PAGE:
<Image width="16" height="16">data:image/png;base64,AAABAAEAEBAAAAEAGABoAwAAFgAAACgAAAAQAAAAIAAAAAEAGAAAAAAAAAAAAAAAAAAAAAAAAAAAAAAAAAAAAADs9Pt8xetPtu9FsfFNtu%2BTzvb2%2B%2Fne4dFJeBw0egA%2FfAJAfAA8ewBBegAAAAD%2B%2FPtft98Mp%2BwWsfAVsvEbs%2FQeqvF8xO7%2F%2F%2F63yqkxdgM7gwE%2FggM%2BfQA%2BegBDeQDe7PIbotgQufcMufEPtfIPsvAbs%2FQvq%2Bfz%2Bf%2F%2B%2B%2FZKhR05hgBBhQI8hgBAgAI9ewD0%2B%2Fg3pswAtO8Cxf4Kw%2FsJvvYAqupKsNv%2B%2Fv7%2F%2FP5VkSU0iQA7jQA9hgBDgQU%2BfQH%2F%2Ff%2FQ6fM4sM4KsN8AteMCruIqqdbZ7PH8%2Fv%2Fg6Nc%2Fhg05kAA8jAM9iQI%2BhQA%2BgQDQu6b97uv%2F%2F%2F7V8Pqw3eiWz97q8%2Ff%2F%2F%2F%2F7%2FPptpkkqjQE4kwA7kAA5iwI8iAA8hQCOSSKdXjiyflbAkG7u2s%2F%2B%2F%2F39%2F%2F7r8utrqEYtjQE8lgA7kwA7kwA9jwA9igA9hACiWSekVRyeSgiYSBHx6N%2F%2B%2Fv7k7OFRmiYtlAA5lwI7lwI4lAA7kgI9jwE9iwI4iQCoVhWcTxCmb0K%2BooT8%2Fv%2F7%2F%2F%2FJ2r8fdwI1mwA3mQA3mgA8lAE8lAE4jwA9iwE%2BhwGfXifWvqz%2B%2Ff%2F58u%2Fev6Dt4tr%2B%2F%2F2ZuIUsggA7mgM6mAM3lgA5lgA6kQE%2FkwBChwHt4dv%2F%2F%2F728ei1bCi7VAC5XQ7kz7n%2F%2F%2F6bsZkgcB03lQA9lgM7kwA2iQktZToPK4r9%2F%2F%2F9%2F%2F%2FSqYK5UwDKZAS9WALIkFn%2B%2F%2F3%2F%2BP8oKccGGcIRJrERILYFEMwAAuEAAdX%2F%2Ff7%2F%2FP%2B%2BfDvGXQLIZgLEWgLOjlf7%2F%2F%2F%2F%2F%2F9QU90EAPQAAf8DAP0AAfMAAOUDAtr%2F%2F%2F%2F7%2B%2Fu2bCTIYwDPZgDBWQDSr4P%2F%2Fv%2F%2F%2FP5GRuABAPkAA%2FwBAfkDAPAAAesAAN%2F%2F%2B%2Fz%2F%2F%2F64g1C5VwDMYwK8Yg7y5tz8%2Fv%2FV1PYKDOcAAP0DAf4AAf0AAfYEAOwAAuAAAAD%2F%2FPvi28ymXyChTATRrIb8%2F%2F3v8fk6P8MAAdUCAvoAAP0CAP0AAfYAAO4AAACAAQAAAAAAAAAAAAAAAAAAAAAAAAAAAAAAAAAAAAAAAAAAAAAAAAAAAAAAAAAAAAAAAAAAAAAAAAAAAACAAQAA</Image>
<Url type="text/html" method="GET" template="">
  <Param name="q" value="{searchTerms}"/>
  <Param name="ie" value="utf-8"/>
  <Param name="oe" value="utf-8"/>
  <Param name="aq" value="t"/>
  <Param name="complete" value="0"/>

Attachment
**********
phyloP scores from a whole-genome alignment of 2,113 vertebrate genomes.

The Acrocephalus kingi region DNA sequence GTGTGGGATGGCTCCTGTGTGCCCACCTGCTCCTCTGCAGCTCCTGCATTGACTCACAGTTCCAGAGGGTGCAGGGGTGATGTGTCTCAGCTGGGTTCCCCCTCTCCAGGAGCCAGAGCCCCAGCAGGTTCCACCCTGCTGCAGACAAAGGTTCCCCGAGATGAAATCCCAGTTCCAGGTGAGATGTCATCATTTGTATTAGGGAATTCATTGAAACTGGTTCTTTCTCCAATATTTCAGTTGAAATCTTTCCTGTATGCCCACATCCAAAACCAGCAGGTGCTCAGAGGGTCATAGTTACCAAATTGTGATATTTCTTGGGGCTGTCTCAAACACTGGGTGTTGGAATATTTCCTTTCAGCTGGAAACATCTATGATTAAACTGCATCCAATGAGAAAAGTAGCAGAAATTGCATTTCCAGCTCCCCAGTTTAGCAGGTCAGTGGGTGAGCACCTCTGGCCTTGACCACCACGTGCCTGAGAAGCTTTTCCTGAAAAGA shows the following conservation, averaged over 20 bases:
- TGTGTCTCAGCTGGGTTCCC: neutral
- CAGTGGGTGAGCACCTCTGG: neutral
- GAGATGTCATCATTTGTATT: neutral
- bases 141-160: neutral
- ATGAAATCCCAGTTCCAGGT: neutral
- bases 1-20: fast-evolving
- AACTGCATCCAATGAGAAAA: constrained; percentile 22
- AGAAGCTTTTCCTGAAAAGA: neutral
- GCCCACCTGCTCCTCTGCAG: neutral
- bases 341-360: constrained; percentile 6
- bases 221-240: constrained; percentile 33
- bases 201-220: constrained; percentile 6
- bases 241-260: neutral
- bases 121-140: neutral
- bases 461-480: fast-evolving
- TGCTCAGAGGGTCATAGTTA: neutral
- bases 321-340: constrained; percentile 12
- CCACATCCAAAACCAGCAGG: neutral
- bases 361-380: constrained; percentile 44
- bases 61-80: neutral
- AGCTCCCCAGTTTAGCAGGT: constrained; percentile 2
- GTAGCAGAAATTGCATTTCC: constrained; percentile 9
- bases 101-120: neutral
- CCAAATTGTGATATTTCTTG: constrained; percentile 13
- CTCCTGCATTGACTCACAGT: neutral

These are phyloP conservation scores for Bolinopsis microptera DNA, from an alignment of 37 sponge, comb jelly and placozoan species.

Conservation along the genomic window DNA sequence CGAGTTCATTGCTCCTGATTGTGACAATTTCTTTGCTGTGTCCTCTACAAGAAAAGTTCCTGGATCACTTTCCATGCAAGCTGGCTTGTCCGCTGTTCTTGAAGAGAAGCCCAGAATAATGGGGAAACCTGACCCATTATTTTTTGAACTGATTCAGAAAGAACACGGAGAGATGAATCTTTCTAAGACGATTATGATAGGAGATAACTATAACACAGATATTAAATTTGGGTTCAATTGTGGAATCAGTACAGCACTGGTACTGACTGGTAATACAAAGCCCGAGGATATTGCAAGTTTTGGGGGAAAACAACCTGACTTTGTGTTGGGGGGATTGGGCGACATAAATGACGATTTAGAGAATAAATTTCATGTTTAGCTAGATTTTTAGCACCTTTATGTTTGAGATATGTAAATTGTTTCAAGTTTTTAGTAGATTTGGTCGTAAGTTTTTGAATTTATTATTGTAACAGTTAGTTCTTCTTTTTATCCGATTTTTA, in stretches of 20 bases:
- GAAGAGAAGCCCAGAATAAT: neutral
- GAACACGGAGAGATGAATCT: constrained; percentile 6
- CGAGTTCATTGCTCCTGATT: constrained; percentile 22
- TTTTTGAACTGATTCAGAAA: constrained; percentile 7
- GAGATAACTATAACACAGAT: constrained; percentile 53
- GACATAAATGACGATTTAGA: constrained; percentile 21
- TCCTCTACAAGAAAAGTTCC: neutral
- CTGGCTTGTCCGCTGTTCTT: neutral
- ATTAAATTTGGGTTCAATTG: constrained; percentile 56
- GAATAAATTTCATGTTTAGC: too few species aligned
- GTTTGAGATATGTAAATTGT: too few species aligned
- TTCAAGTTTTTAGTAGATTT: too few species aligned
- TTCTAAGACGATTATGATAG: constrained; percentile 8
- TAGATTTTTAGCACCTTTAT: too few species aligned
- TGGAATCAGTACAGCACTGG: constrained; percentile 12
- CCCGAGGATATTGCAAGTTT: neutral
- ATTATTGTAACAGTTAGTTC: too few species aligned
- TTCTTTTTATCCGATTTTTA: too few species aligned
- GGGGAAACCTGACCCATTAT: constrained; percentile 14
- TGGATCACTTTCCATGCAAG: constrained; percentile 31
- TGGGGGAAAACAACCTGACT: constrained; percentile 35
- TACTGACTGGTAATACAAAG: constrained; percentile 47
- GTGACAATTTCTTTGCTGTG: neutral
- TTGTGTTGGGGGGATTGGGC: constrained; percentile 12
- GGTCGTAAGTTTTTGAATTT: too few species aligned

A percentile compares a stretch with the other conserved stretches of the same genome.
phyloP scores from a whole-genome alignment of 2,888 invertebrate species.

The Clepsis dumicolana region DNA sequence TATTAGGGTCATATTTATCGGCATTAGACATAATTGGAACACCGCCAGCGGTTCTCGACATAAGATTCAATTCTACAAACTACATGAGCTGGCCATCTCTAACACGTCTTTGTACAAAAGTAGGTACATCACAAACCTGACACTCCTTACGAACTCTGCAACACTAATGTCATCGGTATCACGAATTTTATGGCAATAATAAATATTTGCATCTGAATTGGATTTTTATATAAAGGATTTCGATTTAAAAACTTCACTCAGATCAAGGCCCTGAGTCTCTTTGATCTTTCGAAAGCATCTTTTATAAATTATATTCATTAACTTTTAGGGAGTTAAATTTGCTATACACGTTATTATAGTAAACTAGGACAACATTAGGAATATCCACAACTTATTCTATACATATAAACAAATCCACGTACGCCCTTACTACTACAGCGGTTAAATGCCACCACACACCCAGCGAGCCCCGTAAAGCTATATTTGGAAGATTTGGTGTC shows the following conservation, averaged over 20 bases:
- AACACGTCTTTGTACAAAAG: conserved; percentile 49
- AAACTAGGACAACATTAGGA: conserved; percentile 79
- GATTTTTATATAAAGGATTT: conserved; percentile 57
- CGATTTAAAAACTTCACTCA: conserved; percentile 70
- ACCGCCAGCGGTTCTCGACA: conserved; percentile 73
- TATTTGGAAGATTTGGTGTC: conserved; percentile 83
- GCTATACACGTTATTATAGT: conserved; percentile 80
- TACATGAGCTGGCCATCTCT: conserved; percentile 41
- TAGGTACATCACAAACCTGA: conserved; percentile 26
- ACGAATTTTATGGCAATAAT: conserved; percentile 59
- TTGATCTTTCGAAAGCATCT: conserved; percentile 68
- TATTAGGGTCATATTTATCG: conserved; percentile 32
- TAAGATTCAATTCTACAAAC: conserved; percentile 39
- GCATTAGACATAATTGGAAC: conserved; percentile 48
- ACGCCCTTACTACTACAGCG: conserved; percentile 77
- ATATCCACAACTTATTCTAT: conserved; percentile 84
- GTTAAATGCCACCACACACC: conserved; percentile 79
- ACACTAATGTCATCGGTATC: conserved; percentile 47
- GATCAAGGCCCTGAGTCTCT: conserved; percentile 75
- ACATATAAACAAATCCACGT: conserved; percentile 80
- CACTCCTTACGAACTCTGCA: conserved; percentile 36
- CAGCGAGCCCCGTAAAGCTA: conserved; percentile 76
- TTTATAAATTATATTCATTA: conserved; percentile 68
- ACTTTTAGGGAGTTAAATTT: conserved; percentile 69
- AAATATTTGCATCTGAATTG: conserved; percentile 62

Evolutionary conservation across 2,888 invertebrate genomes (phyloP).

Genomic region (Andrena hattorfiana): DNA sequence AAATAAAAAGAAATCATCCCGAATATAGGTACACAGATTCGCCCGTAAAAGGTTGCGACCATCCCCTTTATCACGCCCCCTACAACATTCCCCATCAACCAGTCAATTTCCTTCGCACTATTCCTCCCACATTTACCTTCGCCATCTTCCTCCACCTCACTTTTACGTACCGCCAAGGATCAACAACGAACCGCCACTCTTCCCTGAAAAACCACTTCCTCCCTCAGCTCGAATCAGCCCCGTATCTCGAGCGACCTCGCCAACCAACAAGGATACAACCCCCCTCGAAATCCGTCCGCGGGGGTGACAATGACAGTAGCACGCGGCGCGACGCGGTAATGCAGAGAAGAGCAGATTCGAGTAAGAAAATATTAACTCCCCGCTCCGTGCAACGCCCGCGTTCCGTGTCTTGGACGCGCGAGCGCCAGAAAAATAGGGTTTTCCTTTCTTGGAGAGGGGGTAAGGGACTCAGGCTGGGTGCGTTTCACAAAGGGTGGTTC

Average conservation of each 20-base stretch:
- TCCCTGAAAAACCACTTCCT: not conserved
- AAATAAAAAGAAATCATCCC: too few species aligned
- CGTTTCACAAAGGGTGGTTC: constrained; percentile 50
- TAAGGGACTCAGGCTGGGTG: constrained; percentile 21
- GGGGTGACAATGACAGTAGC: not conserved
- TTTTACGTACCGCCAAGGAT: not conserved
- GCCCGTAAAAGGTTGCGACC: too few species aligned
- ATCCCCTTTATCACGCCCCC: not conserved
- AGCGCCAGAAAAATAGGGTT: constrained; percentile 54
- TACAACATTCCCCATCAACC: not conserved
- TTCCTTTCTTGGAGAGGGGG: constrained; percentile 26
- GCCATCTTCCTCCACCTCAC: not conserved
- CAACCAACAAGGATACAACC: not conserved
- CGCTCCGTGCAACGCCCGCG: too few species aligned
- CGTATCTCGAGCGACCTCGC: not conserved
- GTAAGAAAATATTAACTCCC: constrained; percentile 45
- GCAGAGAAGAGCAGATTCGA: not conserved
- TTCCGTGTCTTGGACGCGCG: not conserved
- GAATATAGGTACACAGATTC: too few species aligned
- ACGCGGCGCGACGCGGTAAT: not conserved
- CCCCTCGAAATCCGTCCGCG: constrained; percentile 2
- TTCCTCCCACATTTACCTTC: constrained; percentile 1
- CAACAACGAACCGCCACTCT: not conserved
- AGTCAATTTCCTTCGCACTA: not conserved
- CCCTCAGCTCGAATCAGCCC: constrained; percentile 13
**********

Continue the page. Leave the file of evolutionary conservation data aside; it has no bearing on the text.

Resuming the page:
<!-- Dynamic parameters -->
  <Param name="rls" value="{moz:distributionID}:{moz:locale}:{moz:official}"/>
  <MozParam name="client" condition="defaultEngine" trueValue="firefox-a" falseValue="firefox"/>

This is essentially a copy of the google.xml file but with the stupid autosuggest removed both in the firefox search box and also in the search entry that comes up at the top of the results.  After you restart firefox, it will show up in the list of possible search engines as "Unstupid Google".

Tuesday, May 24, 2011

My first completely useful casting!

I've been casting aluminum for a while, but haven't made a whole lot of actually useful things.  Recently, Chief Tard asked if I could copy a latch handle from his snow machine, but put a hex opening where his has a splined opening.  This allows him to use the latch pieces from a different year to repair his machine.

The handle was cast using my new oil-bonded sand.  It came out awesome.  It even has the original part numbers on it!  I just taped up the splined hole when I made the mold, so it was completely solid with no hole when I cast it.

Making the hex hole was the difficult part.  I don't have a rotary broach, so I made a hand tool to do the job.
I made the tool from W-1 drill rod, using my CNC machine to create the hex shape.  Then I used a ball end mill to "cup" the center of the tool.  This puts enough of an edge on the corners that they will cut.  Then I heated it red hot and quenched it in water to harden it.

I drilled a small hole all the way through the handle, then a larger 5/16" hole (the hex is 5/16" across flats) most of the way through. Then I used a hammer and tapped the tool into the hole.  The above photo is just after I started and it shows how the tool only cuts the sharp corners; the chips are visible.

Here is the finished hex hole.  This fits on a hex shaft and there is a screw that goes on the other side of the handle to hold it in place.

Here's a photo of the handle and the tool.  The handle was cleaned up with a grinder and wire wheel, and should fit nicely on the snow machine.

Saturday, May 14, 2011

Making the Man Candle

So...  we saw this on the interwebs and thought it was an awesome idea.  This is a manly candle, full of bacon flavor and odouriferousness.  It's also a good recycling project as the only thing extra we bought was the wick.

Starting with a jar of saved bacon grease, a wick, and a drill....
Use the drill to make a hole in the middle of the grease.  This is a bit messy.
Then install the wick.  It took some trial and error to get the wick to stay in place.
Then just light and enjoy the wonderful smell of bacon, without actually having to cook anything!

Friday, April 29, 2011

USB Building Blocks

Minion found an awesome and simple project on the interwebs for replacing the case of a USB thumb drive with one made from LEGO blocks.  The people on the interwebs used an X-ACTO knife, but we have CNC machines at our disposal and decided to use those instead.